Nimrod Lehavi – co-founder and CEO at Simplex and board member of the Israeli Bitcoin Association.
Summing up our review of the project team, we would like to note a really strong composition, where competent blockchain specialists and financiers and, more importantly, energy engineers are represented. In our view, the fact that the project’s top management comprises of people who know the electric power industry and the European electrical energy system from inside allows one to once again be convinced of the seriousness of WePower’s intentions. Also there are a large number of consultants, whose individual names are recognizable among the blockchain community and in the electric power industry. In our opinion, WePower obviously has sufficient management competence and an extensive consulting base.
Usually a roadmap is a list of the main milestones of the project which must be completed in order to achieve stated functionality. At the same time, these are often not the most elaborated aspect of many projects. Usually there is a “pretty” chart on the site, plus its duplication with small explanations in the white paper.
At a first glance, it may seem that the WePower project goes the same way. On the main page of the site there is a nondescript roadmap which, without giving many details, promises a bright future by mid-2019.
However, the reader who goes further than lending and gets to the white paper will be surprised to find out that section “5. Road Map” accounts for almost 20 pages of the document. The section turned out to be excellent; if the authors had structured the document a little differently, it would have been more compact. This is only a matter of taste, however, and we do not downplay the importance of the section in its original form.
We would like to start with the project’s development plans from an earlier part of the white paper. It is not superfluous to note that one of the main goals for the founders is the desire to simplify the process of investing in green energy projects, making the investment process with WePower simpler and cheaper than it is now.
The section of the WP “2. WePower Business Case” has its own chart showing the current milestones:
As a commentary on the chart there is a list of tasks called «Currently the team is focused on:»
Launching the WePower pilot project with Elering, and tokenizing all Estonian energy in April 2018. We will issue 11 billion energy tokens and test our platform on the Estonian energy infrastructure.
Establishing company in Australia and starting SBC energy program in Australia.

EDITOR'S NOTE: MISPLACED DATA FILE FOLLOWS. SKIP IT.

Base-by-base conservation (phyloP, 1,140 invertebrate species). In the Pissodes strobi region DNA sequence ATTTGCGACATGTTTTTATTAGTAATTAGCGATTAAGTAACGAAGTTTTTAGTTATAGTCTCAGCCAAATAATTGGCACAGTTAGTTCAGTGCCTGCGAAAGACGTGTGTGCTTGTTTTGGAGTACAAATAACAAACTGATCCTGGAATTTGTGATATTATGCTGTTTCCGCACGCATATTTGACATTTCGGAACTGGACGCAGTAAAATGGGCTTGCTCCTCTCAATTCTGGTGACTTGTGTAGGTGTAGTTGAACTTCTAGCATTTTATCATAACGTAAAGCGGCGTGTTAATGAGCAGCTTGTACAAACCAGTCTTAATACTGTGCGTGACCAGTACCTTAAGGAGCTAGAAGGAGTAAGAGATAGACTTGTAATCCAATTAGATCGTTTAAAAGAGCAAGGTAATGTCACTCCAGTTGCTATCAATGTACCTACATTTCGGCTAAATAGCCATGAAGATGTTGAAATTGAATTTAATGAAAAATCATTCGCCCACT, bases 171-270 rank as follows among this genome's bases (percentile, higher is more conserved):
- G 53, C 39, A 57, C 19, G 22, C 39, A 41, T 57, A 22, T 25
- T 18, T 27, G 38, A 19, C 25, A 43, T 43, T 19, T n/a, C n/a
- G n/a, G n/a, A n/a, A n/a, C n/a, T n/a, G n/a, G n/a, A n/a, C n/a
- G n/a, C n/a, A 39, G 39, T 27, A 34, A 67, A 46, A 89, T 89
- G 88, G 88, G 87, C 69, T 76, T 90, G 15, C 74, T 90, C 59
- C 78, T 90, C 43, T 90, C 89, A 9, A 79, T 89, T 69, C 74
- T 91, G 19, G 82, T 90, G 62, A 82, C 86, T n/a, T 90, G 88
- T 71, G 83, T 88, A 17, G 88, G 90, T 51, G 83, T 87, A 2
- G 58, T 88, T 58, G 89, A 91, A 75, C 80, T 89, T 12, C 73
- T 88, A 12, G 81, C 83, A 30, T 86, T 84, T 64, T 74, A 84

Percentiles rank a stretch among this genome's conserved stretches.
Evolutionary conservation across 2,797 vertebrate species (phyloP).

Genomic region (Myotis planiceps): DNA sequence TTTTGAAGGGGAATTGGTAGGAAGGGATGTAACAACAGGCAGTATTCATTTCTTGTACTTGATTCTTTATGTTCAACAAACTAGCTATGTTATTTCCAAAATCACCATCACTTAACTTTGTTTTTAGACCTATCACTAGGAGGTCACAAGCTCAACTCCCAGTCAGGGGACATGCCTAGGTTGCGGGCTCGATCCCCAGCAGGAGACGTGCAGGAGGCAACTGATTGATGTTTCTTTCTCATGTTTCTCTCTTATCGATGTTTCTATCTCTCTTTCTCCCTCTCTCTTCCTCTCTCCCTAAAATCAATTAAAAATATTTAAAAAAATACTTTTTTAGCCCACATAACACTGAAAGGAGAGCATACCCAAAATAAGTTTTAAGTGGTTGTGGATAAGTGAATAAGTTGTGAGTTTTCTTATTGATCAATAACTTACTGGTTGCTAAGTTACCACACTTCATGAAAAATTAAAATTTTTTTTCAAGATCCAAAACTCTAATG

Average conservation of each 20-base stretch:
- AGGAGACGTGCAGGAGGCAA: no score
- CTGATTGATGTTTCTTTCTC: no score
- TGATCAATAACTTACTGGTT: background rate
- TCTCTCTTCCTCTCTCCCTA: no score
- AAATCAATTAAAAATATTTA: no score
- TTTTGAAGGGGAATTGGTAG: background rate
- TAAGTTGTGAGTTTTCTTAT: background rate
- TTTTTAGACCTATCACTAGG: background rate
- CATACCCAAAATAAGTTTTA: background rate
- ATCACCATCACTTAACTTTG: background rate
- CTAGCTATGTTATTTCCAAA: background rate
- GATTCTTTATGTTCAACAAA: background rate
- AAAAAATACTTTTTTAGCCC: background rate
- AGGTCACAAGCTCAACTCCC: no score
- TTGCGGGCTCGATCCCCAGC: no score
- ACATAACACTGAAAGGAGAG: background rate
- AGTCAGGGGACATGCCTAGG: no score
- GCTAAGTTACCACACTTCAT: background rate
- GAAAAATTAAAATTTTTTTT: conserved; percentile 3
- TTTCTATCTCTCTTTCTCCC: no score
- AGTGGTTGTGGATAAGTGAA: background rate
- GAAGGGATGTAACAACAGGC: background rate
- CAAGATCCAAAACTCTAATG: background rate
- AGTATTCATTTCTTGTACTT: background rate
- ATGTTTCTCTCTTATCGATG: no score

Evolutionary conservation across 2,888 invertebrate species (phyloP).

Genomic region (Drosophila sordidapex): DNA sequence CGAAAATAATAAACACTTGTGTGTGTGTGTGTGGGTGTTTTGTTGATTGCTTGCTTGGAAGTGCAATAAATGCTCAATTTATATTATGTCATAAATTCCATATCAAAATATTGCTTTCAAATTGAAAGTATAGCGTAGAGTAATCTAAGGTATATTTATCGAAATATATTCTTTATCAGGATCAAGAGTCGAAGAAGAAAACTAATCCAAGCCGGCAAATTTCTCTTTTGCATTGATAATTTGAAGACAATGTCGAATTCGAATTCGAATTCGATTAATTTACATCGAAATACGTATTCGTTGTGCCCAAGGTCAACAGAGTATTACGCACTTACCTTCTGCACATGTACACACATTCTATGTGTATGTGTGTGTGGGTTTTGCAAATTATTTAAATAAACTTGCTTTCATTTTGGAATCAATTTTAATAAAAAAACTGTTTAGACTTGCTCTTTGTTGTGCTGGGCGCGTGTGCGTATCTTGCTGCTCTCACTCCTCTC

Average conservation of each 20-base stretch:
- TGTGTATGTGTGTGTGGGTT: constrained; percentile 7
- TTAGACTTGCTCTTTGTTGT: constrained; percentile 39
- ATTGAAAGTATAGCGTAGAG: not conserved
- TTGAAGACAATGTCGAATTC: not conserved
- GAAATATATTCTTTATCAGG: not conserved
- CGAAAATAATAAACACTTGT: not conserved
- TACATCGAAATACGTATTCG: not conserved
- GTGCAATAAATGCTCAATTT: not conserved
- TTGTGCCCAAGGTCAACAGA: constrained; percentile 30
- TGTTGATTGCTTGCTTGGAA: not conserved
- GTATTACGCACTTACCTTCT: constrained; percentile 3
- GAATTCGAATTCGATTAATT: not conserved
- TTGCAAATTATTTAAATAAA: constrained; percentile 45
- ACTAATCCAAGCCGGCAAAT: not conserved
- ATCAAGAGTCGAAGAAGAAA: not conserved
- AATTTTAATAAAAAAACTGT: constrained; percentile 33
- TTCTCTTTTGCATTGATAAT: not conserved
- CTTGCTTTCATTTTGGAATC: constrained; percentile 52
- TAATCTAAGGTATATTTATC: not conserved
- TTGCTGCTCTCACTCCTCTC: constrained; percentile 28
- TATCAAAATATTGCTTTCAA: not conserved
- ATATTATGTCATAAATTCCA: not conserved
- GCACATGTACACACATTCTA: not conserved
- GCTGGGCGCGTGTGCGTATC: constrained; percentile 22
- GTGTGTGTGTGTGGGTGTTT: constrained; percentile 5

Connecting WePower with first clients in Spain in August 2018.
Testing the WePower platform in September 2018.
Launching WePower in Spain in November 2018.
Expanding to neighbouring countries in 2019.
In the roadmap section there is a subsection, WePower Development stages, which describes in detail the action plans and strategy of the project team. In this section the WePower platform is defined by the following phrase:
«The WePower platform connects Ethereum smart contract-based global trading and investment capabilities to local renewable green energy plant construction, energy retail and flexibility markets».
To implement this functionality, the project team allocates three phases of development with very poetic names:
The Breeze phase, as its name implies, is “light”, the first step in the development of the platform. At this point, WPR and Energy tokens will be integrated into a global trading platform that combines wholesale networks and regional retail markets.
Any user in this phase will be able to invest in certified projects dealing with renewable green power. Projects will be gradually added to the WePower platform and after that they will acquire their own Energy tokens. The possibility to trade tokens within the WePower platform will be developed first, and further opportunities will be added to trade with wholesale networks, first of all with Nordpool, EPEXSPOT and OMIE, which cover almost all of Europe.
Thus, the creation of the WePower Breeze phase will provide users with the functionality of investing, trading and total energy consumption, tied to smart contracts.
As more manufacturers and consumers of electricity are connected to the platform, there will be a need for additional optimization of existing networks. The WePower Storm phase will help to resolve this issue.
The prevailing situation is that existing networks were formed around large generating centers. Accordingly, these networks are configured for constant loads that provide a relatively small number of sources to the network. In the case of green energy, the situation has a slightly different look, here the loads will be significantly more volatile, and their will be a greater number of energy suppliers connected to the network.
The documentation describes in some detail the practical steps that will be taken to prepare the networks. Here we will not describe them in full detail, we will say only that the algorithms of machine learning and AI will be actively applied. The main efforts of these developments will be aimed at creating the following:
Virtual Power Plant (VPP) is a system of control over a distributed electricity network for green energy. This system will allow one to collect and manage information about the state of the network, its capacity and current capabilities. Also, VPP will serve as an aggregator of the produced electricity and act as a single source of supply in the market.
Congestion management and frequency regulation services are an important aspect of the Storm phase that will allow one to efficiently manage the power of the network by quickly measuring and increasing/decreasing distributed power.
Finally, the final phase of the development of the platform, WePower Hurricane, should complete two concepts — decentralized virtual energy and a p2p marketplace for electric power.
In the documentation, this phase is described as follows:
«As core and auxiliary platform features are successfully developed, WePower Hurricane will focus on drastically improving the scalability of the platform through lowering of transaction costs, simplification and automation of the user interface, and introducing AI-powered, system-wide optimization».